The Princess and the Pea

Informant KK is a USC freshman originally from Pasadena California. KK first heard this tale as a young child from his mother.  


“So there’s this prince in a castle who still has his mother and father, the king and queen, who tell him he needs to find a princess to marry. Women from all over the kingdom offer their hand to become the prince’s wife, but the queen has a test for them. She places a pea under their mattress to see if they’ll notice it, and none of them do. Because none of them do, the queen says that none of them can marry the prince. Then, one night, a girl wearing rags knocks on the castle’s gates in a heavy thunderstorm, and the queen is hesitant to invite her in. But, the prince is adamant that she be let into the castle because it is unfair to let her be outside in the storm. So they let her in and she asks for a place to stay. The prince allows this, so the queen, wanting to make sure the girl can’t pass the test, places 100 mattresses on a bed with the pea at the very bottom, and says to the girl, ‘This is your bed for the night.’ The next morning, when they have all woken up, the queen asks the girl how she slept, and she said, ‘I slept terribly, there was something under the mattress that was bothering me so much, and when I lifted up the mattress, there was a pea there!’ By the order of the game, she became the princess and married the prince. I like how it’s kind of absurd, like how could someone feasibly sleep on a mountain of 100 mattresses, for one thing, and secondly, how would they be able to sense a pea at the very bottom?”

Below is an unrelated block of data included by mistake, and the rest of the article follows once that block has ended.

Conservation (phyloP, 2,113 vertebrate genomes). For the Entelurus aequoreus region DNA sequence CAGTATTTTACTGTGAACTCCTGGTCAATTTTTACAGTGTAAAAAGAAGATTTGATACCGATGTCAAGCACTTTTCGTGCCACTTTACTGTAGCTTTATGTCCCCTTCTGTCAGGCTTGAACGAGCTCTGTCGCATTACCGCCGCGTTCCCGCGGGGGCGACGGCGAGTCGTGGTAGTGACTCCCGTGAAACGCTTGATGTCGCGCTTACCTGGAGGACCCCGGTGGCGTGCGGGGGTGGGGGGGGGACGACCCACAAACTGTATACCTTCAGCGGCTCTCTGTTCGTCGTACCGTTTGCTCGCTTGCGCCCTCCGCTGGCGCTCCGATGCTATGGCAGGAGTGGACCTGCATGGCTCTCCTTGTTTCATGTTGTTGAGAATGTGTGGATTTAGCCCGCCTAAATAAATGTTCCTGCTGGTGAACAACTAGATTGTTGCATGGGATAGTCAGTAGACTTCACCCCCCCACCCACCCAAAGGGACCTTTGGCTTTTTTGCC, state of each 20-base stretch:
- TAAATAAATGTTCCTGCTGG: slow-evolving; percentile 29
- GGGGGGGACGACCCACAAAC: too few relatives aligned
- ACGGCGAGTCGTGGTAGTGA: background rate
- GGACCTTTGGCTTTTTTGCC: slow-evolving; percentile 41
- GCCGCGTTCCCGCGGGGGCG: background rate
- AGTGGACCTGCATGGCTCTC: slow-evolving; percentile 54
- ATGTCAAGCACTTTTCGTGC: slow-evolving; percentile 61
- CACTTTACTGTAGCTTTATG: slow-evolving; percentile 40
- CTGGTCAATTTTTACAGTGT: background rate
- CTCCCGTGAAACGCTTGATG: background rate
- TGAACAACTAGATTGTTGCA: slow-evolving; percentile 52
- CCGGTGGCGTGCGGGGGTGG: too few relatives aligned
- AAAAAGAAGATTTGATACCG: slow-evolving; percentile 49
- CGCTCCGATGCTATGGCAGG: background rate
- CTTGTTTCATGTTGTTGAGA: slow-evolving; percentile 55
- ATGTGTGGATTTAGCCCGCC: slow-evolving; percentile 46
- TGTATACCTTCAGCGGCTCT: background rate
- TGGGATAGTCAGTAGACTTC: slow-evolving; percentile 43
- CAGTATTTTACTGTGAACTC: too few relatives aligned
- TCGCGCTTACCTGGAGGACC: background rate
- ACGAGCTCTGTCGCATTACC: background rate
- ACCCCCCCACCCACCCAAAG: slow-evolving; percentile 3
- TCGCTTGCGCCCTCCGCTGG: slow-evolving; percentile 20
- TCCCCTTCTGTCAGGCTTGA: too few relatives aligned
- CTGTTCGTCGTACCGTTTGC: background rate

“Some of the variations of the story are like, the prince tests them, or sometimes there’s no competition, it’s just that the queen wants to test her. Sometimes the number of mattresses changes. I believe there’s one version where the queen first tried one mattress, then she passed the test, then the queen asked her to try again on 100 mattresses. My mom told me the first version, and I learned later about the other variations. I believe she told me a very simple version because I was very small.”

As an additional note, the Princess and the Pea is known as ATU 704 from the Aarne-Thompson-Uther tale type index.


This tale has many characteristics from Axel Olrik’s 1921 book, Epic Laws of Folk Narrative research, such as the limitations to two characters to a scene — either the lady and the prince, the lady and the queen, or the queen and the prince — and the repetition of threes, presumably in the number of potential brides which offered their hand in the challenge, which is a common motif in tales. Presumably, the tale carries the moral that a person is not defined by their financial status. The queen wanted to find a “real” and “worthy” princess, so she made it difficult for the lady with the rags to win the challenge, yet she ultimately won in the end, showing she had the value all along inside of her heart — a good lesson to teach a child.